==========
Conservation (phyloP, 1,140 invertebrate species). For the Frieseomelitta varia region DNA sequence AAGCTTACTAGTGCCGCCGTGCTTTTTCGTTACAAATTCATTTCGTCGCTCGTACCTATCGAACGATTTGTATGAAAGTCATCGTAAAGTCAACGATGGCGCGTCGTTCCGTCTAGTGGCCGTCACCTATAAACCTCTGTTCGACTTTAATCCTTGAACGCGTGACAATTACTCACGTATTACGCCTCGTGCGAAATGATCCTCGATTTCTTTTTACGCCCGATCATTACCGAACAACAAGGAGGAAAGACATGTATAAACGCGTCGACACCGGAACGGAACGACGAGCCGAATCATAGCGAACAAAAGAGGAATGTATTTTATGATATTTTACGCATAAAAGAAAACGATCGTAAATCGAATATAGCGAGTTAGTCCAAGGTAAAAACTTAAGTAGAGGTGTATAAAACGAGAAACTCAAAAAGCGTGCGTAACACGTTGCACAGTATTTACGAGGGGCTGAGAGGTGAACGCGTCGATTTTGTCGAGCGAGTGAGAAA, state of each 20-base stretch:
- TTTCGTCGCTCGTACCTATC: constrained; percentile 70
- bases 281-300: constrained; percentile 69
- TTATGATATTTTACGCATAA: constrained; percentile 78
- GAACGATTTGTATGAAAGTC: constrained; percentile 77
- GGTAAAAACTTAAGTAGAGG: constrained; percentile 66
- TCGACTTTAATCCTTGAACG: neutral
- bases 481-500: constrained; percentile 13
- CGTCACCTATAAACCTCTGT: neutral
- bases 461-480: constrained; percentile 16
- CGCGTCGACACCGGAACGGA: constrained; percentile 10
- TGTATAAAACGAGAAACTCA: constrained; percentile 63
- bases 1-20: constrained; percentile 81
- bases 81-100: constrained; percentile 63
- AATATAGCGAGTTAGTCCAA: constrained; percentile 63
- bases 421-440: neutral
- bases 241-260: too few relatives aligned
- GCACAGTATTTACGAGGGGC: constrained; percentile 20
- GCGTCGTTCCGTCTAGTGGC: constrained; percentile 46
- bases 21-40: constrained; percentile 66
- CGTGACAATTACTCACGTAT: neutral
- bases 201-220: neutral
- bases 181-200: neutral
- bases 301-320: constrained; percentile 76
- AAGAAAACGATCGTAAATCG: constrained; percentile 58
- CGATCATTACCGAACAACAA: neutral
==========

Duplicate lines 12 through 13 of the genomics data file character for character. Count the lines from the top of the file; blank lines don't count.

- TGTATAAAACGAGAAACTCA: constrained; percentile 63
- bases 1-20: constrained; percentile 81